First the trustee liquidating Bernard Madoff’s brokerage is seeking the return of $150 million that an offshore investor withdrew less than two months before the jailed swindler’s arrest, saying the money should be returned to other customers.
A lawsuit was filed last Thursday as trustee Irving Picard steps up his efforts to use bankruptcy law to try to “claw back” funds withdrawn by some Madoff clients. He has already appointed a Gibraltar law firm to act on his behalf.
In the lawsuit Picard argues that whilst Madoff was running his long-standing Ponzi scheme, some customers received fund distributions that were nothing more than fictitious profits. This money, says the trustee, should be returned to help reimburse Madoff’s many victims.
The complaint was filed in the U.S. Bankruptcy Court in Manhattan against Vizcaya Partners, described as an international business with main operations in the British Virgin Islands. It seeks the return of $150 million wired from the Madoff firm to a custodian for Vizcaya on about October 31, less than two months before Madoff’s arrest. The custodian, Banque Jacob Safra of Gibraltar, was also sued.
The lawsuit says Vizcaya, according to the Madoff firm’s records, opened an account with the company in December 2001. Since January 2002, Safra or its affiliates invested about $327 million with Madoff for Vizcaya's benefit, the lawsuit said.
Meanwhile in the official OECD list, Gibraltar is one of 30 tax havens, which are ‘jurisdictions that have committed to the internationally agreed tax standard, but have not yet substantially implemented it.’ Gibraltar committed in 2002 to implement the agreed tax standard. Up to now it only has one agreement, the recent one with the USA signed just before the G20 summit in London.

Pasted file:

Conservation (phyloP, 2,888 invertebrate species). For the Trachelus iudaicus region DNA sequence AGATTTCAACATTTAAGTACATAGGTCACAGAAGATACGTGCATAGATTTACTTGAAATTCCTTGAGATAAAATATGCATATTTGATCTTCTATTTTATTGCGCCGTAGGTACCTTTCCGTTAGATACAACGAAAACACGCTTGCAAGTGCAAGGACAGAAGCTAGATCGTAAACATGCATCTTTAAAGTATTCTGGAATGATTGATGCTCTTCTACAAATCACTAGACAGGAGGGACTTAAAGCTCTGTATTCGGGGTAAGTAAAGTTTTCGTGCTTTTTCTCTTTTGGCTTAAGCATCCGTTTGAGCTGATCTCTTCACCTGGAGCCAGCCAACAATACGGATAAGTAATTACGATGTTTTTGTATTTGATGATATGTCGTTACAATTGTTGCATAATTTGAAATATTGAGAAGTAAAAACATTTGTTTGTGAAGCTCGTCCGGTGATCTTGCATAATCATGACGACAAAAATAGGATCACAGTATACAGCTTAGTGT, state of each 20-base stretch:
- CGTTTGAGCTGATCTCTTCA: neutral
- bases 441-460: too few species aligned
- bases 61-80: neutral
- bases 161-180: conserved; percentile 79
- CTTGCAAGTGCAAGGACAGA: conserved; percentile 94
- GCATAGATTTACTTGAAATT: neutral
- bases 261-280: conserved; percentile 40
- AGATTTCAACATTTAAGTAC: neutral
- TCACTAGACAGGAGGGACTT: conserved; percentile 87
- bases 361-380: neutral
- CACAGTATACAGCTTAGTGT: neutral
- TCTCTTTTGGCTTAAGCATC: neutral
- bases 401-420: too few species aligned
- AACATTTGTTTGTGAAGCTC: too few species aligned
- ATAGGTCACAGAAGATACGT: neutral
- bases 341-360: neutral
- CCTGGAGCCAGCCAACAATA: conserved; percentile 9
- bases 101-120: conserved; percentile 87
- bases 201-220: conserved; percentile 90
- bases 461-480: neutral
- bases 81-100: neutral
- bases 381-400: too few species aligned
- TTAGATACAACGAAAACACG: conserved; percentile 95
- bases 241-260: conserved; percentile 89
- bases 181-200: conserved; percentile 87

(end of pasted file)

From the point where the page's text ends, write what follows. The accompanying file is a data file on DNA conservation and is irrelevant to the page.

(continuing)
Now a cynic (so that rules me out) might say that as Barack Obama has tax havens firmly in his sights Gibraltar’s actions were a ploy to take the president’s eye off their target. What is a fact is that after seven years of doing nothing the Chief Minister, Peter Caruana, rushed to London to sign the accord amidst much fanfare – so draw your own conclusions.
In the Gibraltar section of the OECD list are locations such as Andorra, British Virgin Islands, Cayman Islands, Dominica, Liberia, Liechtenstein, Monaco, Nauru, Panama, San Marino and the Turks and Caicos Islands, and others. Whilst the other British zones of Guernsey, Jersey and the Isle of Man plus the island of Malta have all been promoted above them in the OECD’s standing.
People on the Rock might question why the Gibraltar Government signed in 2002 an accord that it seemingly had little intention of implementing when it could have acted on it immediately and lead the pack of good guys in off-shore finance.
Furthermore the Gibraltar Government has argued that it is no longer a tax haven but the OECD says it is, and that organisation’s opinion that counts amongst world leaders when they view the off-shore banking scene.